As used herein, “fluid communication” refers to a functional connection between two or more compartments that allows fluids to pass between the compartments. For example, a first compartment is in “fluid communication” with a second compartment if fluid may pass from the first compartment to the second and/or from the second compartment to the first compartment.
“Nucleic acid” 230, 310 encompasses DNA, RNA, single-stranded, double-stranded or triple-stranded and any chemical modifications thereof. Virtually any modification of the nucleic acid 230, 310 is contemplated. As used herein, a single-stranded nucleic acid 230, 310 may be denoted by the prefix “ss”, a double-stranded nucleic acid 230, 310 by the prefix “ds”, and a triple-stranded nucleic acid 230, 310 by the prefix “ts.” A “nucleic acid” 230, 310 may be of almost any length, from 10, 20, 50, 100, 200, 300, 500, 750, 1000, 1500, 2000, 2500, 3000, 3500, 4000, 4500, 5000, 6000, 7000, 8000, 9000, 10,000, 15,000, 20,000, 30,000, 40,000, 50,000, 75,000, 100,000, 150,000, 200,000, 500,000, 1,000,000, 2,000,000, 5,000,000 or even more bases in length, up to a full-length chromosomal DNA molecule.
A “nucleoside” is a molecule comprising a purine or pyrimidine base, such as adenine—“A” 120, thymine—“T” 122, guanine—“G” 124, cytosine—“C” 126 or uracil—“U” 122, covalently attached to a pentose sugar, such as deoxyribose, ribose or derivatives or analogs of pentose sugars.
A “nucleotide” refers to a nucleoside further comprising at least one phosphate group covalently attached to the pentose sugar. In some embodiments of the invention, the nucleotides are ribonucleoside triphosphates or deoxyribonucleoside triphosphates. It is contemplated that various substitutions or modifications may be made in the structure of the nucleotides, so long as they are still capable of being incorporated into a complementary nucleic acid 230, 310 by a polymerase. For example, in certain embodiments of the invention, the ribose or deoxyribose moiety may be substituted with another pentose sugar or a pentose sugar analog. In other embodiments of the invention, the phosphate groups may be substituted by various groups, such as phosphonates, sulphates or sulfonates. In still other embodiments of the invention, the purine or pyrimidine bases may be substituted by other purines or pyrimidines or analogs thereof, so long as the sequence of nucleotides incorporated into a complementary nucleic acid strand 230, 310 reflects the sequence 150 of the template strand 230, 310.
The disclosed methods and apparatus 100 are of use for the rapid, automated sequencing 150 and/or identification 160 of nucleic acid molecules 230, 310. Advantages over prior art methods include: high throughput, as fast as 3×106 bases per second (>3×107 times faster than current methods); ultra-sensitive detection of single labeled nucleic acid molecules 230, 310; nanometer scale resolution of nucleic acid base distances; and lower unit cost of nucleic acid 230, 310 sequencing 150 and/or identification 160.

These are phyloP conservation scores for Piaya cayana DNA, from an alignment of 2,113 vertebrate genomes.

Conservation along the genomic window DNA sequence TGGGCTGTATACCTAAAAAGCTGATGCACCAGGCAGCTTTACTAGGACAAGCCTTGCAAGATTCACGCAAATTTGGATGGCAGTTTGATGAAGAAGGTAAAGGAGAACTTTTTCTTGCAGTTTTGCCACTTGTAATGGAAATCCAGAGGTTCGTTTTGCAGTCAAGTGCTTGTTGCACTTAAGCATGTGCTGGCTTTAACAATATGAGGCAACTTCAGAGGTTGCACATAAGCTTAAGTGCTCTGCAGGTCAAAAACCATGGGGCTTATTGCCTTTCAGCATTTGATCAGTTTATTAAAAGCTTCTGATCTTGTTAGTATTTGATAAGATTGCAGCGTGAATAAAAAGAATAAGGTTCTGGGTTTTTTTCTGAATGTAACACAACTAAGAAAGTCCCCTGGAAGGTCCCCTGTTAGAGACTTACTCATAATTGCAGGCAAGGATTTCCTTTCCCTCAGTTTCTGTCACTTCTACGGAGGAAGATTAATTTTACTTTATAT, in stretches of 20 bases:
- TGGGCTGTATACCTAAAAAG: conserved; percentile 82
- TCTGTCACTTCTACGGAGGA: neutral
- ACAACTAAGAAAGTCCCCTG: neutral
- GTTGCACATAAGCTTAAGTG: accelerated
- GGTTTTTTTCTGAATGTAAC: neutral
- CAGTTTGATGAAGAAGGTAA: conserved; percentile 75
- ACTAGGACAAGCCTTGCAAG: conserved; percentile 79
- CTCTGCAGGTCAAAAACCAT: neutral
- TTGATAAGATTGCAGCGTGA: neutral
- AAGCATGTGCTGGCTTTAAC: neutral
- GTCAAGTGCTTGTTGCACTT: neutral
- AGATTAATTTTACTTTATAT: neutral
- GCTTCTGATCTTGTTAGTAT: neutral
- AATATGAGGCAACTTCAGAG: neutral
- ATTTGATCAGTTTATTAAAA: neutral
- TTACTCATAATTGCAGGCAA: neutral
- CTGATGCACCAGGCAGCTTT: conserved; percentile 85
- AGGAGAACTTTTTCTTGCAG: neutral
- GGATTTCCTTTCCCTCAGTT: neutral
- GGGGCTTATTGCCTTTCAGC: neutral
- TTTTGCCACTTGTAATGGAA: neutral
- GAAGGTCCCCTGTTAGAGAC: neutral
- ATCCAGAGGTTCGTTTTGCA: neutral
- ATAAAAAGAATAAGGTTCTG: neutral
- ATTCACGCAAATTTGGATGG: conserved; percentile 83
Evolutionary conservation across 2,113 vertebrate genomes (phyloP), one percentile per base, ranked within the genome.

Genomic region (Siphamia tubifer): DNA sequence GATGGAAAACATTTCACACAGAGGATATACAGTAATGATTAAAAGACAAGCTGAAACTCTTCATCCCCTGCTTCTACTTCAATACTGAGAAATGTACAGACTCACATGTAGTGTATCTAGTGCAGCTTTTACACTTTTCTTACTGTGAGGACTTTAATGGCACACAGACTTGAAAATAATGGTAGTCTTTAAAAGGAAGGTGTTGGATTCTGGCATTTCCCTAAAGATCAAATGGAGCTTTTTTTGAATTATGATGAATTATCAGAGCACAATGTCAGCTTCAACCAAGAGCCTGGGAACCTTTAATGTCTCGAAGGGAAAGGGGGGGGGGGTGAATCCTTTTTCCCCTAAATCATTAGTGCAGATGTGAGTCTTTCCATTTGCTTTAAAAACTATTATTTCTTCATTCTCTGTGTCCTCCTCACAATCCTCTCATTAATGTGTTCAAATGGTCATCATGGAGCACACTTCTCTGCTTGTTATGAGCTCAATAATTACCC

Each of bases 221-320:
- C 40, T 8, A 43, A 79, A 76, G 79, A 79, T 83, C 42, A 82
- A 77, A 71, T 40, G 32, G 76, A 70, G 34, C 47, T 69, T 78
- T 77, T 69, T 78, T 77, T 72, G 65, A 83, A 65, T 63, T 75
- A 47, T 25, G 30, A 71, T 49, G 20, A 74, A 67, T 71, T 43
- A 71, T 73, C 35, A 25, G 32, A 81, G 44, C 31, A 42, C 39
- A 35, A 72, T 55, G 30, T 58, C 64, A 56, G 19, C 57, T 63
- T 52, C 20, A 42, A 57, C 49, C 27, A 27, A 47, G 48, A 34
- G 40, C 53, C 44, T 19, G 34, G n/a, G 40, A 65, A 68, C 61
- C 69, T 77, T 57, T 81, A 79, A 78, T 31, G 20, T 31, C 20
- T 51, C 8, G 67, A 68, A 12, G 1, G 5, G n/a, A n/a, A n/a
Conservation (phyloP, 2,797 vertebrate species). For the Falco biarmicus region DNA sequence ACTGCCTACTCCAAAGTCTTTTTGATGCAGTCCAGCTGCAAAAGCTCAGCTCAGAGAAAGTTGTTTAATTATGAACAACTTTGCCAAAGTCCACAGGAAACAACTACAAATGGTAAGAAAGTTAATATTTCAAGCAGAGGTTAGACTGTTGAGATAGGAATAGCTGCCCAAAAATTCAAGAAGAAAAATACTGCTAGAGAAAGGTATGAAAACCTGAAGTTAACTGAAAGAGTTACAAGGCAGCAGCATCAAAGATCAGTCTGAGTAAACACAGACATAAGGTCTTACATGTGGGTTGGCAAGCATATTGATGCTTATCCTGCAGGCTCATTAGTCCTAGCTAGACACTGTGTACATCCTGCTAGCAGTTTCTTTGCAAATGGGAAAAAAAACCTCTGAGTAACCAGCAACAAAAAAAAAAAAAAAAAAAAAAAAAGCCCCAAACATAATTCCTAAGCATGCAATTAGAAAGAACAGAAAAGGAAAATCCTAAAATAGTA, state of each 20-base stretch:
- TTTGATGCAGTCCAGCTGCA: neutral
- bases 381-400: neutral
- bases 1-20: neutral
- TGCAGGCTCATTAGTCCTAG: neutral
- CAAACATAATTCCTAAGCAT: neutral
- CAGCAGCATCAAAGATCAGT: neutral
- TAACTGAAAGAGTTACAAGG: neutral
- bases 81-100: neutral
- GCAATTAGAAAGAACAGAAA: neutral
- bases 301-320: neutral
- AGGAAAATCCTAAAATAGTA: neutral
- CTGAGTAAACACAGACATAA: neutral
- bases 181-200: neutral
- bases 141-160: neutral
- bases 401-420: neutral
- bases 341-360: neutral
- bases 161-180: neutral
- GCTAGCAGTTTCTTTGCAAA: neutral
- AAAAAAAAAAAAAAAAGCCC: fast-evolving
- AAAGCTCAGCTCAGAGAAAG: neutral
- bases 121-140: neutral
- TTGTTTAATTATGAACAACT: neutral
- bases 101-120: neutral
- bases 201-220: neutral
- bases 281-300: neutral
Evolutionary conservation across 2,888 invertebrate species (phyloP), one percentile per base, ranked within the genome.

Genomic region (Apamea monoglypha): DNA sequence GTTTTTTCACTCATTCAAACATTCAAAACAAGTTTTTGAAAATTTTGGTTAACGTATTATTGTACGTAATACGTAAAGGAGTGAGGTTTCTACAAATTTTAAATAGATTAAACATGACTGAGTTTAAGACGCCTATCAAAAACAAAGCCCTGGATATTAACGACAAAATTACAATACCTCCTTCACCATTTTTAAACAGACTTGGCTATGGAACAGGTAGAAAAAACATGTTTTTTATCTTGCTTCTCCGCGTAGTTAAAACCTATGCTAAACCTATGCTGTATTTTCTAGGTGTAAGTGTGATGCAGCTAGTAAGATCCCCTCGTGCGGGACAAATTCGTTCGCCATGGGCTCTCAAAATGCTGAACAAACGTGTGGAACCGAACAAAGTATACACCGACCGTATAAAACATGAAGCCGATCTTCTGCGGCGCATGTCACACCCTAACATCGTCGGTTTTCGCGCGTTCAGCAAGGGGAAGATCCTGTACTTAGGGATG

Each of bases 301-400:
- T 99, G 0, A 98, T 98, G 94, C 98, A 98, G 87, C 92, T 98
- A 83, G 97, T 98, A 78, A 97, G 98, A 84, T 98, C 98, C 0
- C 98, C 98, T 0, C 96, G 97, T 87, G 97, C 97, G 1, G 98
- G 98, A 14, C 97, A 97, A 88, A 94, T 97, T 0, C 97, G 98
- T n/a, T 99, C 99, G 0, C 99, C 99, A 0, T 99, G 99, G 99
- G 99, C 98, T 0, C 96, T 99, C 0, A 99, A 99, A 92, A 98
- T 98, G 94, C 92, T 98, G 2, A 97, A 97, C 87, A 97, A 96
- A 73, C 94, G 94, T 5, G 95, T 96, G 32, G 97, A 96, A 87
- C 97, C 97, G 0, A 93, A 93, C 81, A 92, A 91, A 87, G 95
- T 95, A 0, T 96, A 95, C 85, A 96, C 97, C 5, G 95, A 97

In some embodiments of the invention, exemplified in
Certain embodiments of the invention concern an apparatus 100 for sequencing 150 and/or identification 160 of nucleic acids 230, 310. In various embodiments of the invention, the apparatus 100 may comprise one or more sub-devices 200, 300, as illustrated in
In alternative embodiments of the invention, detection may occur by either photodetection or electrical detection of labeled nucleotides 235, 245, 315. In embodiments involving photodetection (
In other alternative embodiments of the invention (
Nanopores, Nanochannels and Nanotubes
In certain embodiments of the invention, the nanopore 255, 330 may be 0.5, 1, 2, 3, 4, 5, 6, 7, 8, 9 or 10 nm in diameter. In other embodiments of the invention, the diameter may range between 1–3, 1–5, 1–10, 1–20, 1–50, 1–100, 5–10, 5–20, 10–20, 20–50, 30–75, 50–75, 50–100, 75–100, 200–300, 300–400, 400–500 or 100–999 nm. A nanopore 255, 330 of approximately 2.6 nm will permit passage of an individual nucleic acid molecule 230, 310. In embodiments of the invention where the nucleotides are labeled 235, 245, 315 with bulky groups, the nanopores 255, 330 may be larger to allow passage of labeled nucleic acids 230, 310. In alternative embodiments of the invention that utilize nanotubes or nanochannels in place of nanopores 255, 330, the same size ranges apply to the diameter or width of the nanotubes or nanochannels.
Fabrication of nanopores 255, 330, nanotubes and/or nanochannels, individually or in arrays, may utilize any technique known in the art for nanoscale manufacturing. The following techniques are exemplary only. In certain embodiments of the invention, nanopores 255, 330, nanochannels and/or nanotubes may be constructed on a solid-state matrix comprising sensor layers 212, 323 by known nanolithography methods, including but not limited to chemical vapor deposition, electrochemical deposition, chemical deposition, electroplating, thermal diffusion and evaporation, physical vapor deposition, sol-gel deposition, focused electron beam, focused ion beam, molecular beam epitaxy, dip-pen nanolithography, reactive-ion beam etching, chemically assisted ion beam etching, microwave assisted plasma etching, electro-oxidation, scanning probe methods, chemical etching, laser ablation, or any other method known in the art (E.g., U.S. Pat. No. 6,146,227).